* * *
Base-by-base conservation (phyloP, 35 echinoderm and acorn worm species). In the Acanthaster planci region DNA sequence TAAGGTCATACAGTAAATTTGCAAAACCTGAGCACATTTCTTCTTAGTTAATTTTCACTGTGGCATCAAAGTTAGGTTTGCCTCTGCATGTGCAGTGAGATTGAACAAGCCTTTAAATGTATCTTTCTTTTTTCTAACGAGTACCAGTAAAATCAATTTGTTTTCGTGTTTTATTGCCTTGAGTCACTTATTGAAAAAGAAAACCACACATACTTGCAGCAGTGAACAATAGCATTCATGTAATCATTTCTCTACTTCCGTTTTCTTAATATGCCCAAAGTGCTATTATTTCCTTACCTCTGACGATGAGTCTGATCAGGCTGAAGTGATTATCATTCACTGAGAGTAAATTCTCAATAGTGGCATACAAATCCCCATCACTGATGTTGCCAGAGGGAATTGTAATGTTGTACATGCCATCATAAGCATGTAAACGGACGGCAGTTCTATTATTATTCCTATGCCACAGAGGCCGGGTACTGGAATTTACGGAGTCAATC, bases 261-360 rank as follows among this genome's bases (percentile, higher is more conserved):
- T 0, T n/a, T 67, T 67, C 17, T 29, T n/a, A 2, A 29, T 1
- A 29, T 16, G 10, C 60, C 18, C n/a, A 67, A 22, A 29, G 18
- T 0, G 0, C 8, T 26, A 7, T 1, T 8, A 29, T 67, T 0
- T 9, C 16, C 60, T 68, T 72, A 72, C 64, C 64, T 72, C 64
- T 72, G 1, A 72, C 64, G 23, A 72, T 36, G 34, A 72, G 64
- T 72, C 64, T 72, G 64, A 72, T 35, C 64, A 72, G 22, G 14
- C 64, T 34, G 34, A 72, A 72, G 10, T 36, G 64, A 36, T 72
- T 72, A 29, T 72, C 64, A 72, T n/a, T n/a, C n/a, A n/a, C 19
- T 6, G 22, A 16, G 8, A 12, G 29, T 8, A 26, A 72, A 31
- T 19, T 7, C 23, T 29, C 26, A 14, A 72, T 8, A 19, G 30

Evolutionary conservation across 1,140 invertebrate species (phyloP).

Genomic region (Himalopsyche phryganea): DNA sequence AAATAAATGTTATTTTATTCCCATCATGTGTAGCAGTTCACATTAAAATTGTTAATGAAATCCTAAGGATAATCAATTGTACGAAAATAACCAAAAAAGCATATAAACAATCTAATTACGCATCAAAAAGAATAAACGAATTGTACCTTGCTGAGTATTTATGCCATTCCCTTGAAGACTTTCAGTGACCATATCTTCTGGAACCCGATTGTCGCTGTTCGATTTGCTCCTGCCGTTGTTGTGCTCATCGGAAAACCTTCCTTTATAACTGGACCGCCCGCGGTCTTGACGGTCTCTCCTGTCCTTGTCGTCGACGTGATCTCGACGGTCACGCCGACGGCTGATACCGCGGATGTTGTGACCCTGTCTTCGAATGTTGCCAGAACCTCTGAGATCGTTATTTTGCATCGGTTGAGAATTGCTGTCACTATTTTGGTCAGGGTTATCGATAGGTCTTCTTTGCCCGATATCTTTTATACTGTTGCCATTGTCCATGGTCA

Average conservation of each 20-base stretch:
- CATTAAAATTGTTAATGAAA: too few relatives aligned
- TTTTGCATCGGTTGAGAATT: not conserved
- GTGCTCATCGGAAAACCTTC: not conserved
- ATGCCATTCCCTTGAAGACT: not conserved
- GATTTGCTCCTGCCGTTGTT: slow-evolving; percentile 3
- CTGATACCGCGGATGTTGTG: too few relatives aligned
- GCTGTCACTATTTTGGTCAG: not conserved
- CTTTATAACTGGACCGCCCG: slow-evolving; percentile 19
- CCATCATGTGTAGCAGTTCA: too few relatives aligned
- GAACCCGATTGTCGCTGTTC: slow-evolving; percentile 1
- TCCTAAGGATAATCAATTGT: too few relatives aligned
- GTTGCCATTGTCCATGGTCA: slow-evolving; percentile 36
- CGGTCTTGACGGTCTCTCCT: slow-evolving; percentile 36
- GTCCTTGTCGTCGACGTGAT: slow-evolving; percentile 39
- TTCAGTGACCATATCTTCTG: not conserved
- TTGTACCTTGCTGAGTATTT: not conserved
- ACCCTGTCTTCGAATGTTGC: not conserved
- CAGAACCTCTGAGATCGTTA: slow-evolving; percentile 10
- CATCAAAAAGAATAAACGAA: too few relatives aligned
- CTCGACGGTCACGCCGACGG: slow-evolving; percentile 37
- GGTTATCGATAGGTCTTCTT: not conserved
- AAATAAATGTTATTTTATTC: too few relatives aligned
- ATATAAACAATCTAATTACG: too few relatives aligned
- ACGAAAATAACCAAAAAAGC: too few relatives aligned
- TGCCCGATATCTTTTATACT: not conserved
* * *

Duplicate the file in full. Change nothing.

Base-by-base conservation (phyloP, 35 echinoderm and acorn worm species). In the Acanthaster planci region DNA sequence TAAGGTCATACAGTAAATTTGCAAAACCTGAGCACATTTCTTCTTAGTTAATTTTCACTGTGGCATCAAAGTTAGGTTTGCCTCTGCATGTGCAGTGAGATTGAACAAGCCTTTAAATGTATCTTTCTTTTTTCTAACGAGTACCAGTAAAATCAATTTGTTTTCGTGTTTTATTGCCTTGAGTCACTTATTGAAAAAGAAAACCACACATACTTGCAGCAGTGAACAATAGCATTCATGTAATCATTTCTCTACTTCCGTTTTCTTAATATGCCCAAAGTGCTATTATTTCCTTACCTCTGACGATGAGTCTGATCAGGCTGAAGTGATTATCATTCACTGAGAGTAAATTCTCAATAGTGGCATACAAATCCCCATCACTGATGTTGCCAGAGGGAATTGTAATGTTGTACATGCCATCATAAGCATGTAAACGGACGGCAGTTCTATTATTATTCCTATGCCACAGAGGCCGGGTACTGGAATTTACGGAGTCAATC, bases 261-360 rank as follows among this genome's bases (percentile, higher is more conserved):
- T 0, T n/a, T 67, T 67, C 17, T 29, T n/a, A 2, A 29, T 1
- A 29, T 16, G 10, C 60, C 18, C n/a, A 67, A 22, A 29, G 18
- T 0, G 0, C 8, T 26, A 7, T 1, T 8, A 29, T 67, T 0
- T 9, C 16, C 60, T 68, T 72, A 72, C 64, C 64, T 72, C 64
- T 72, G 1, A 72, C 64, G 23, A 72, T 36, G 34, A 72, G 64
- T 72, C 64, T 72, G 64, A 72, T 35, C 64, A 72, G 22, G 14
- C 64, T 34, G 34, A 72, A 72, G 10, T 36, G 64, A 36, T 72
- T 72, A 29, T 72, C 64, A 72, T n/a, T n/a, C n/a, A n/a, C 19
- T 6, G 22, A 16, G 8, A 12, G 29, T 8, A 26, A 72, A 31
- T 19, T 7, C 23, T 29, C 26, A 14, A 72, T 8, A 19, G 30

Evolutionary conservation across 1,140 invertebrate species (phyloP).

Genomic region (Himalopsyche phryganea): DNA sequence AAATAAATGTTATTTTATTCCCATCATGTGTAGCAGTTCACATTAAAATTGTTAATGAAATCCTAAGGATAATCAATTGTACGAAAATAACCAAAAAAGCATATAAACAATCTAATTACGCATCAAAAAGAATAAACGAATTGTACCTTGCTGAGTATTTATGCCATTCCCTTGAAGACTTTCAGTGACCATATCTTCTGGAACCCGATTGTCGCTGTTCGATTTGCTCCTGCCGTTGTTGTGCTCATCGGAAAACCTTCCTTTATAACTGGACCGCCCGCGGTCTTGACGGTCTCTCCTGTCCTTGTCGTCGACGTGATCTCGACGGTCACGCCGACGGCTGATACCGCGGATGTTGTGACCCTGTCTTCGAATGTTGCCAGAACCTCTGAGATCGTTATTTTGCATCGGTTGAGAATTGCTGTCACTATTTTGGTCAGGGTTATCGATAGGTCTTCTTTGCCCGATATCTTTTATACTGTTGCCATTGTCCATGGTCA

Average conservation of each 20-base stretch:
- CATTAAAATTGTTAATGAAA: too few relatives aligned
- TTTTGCATCGGTTGAGAATT: not conserved
- GTGCTCATCGGAAAACCTTC: not conserved
- ATGCCATTCCCTTGAAGACT: not conserved
- GATTTGCTCCTGCCGTTGTT: slow-evolving; percentile 3
- CTGATACCGCGGATGTTGTG: too few relatives aligned
- GCTGTCACTATTTTGGTCAG: not conserved
- CTTTATAACTGGACCGCCCG: slow-evolving; percentile 19
- CCATCATGTGTAGCAGTTCA: too few relatives aligned
- GAACCCGATTGTCGCTGTTC: slow-evolving; percentile 1
- TCCTAAGGATAATCAATTGT: too few relatives aligned
- GTTGCCATTGTCCATGGTCA: slow-evolving; percentile 36
- CGGTCTTGACGGTCTCTCCT: slow-evolving; percentile 36
- GTCCTTGTCGTCGACGTGAT: slow-evolving; percentile 39
- TTCAGTGACCATATCTTCTG: not conserved
- TTGTACCTTGCTGAGTATTT: not conserved
- ACCCTGTCTTCGAATGTTGC: not conserved
- CAGAACCTCTGAGATCGTTA: slow-evolving; percentile 10
- CATCAAAAAGAATAAACGAA: too few relatives aligned
- CTCGACGGTCACGCCGACGG: slow-evolving; percentile 37
- GGTTATCGATAGGTCTTCTT: not conserved
- AAATAAATGTTATTTTATTC: too few relatives aligned
- ATATAAACAATCTAATTACG: too few relatives aligned
- ACGAAAATAACCAAAAAAGC: too few relatives aligned
- TGCCCGATATCTTTTATACT: not conserved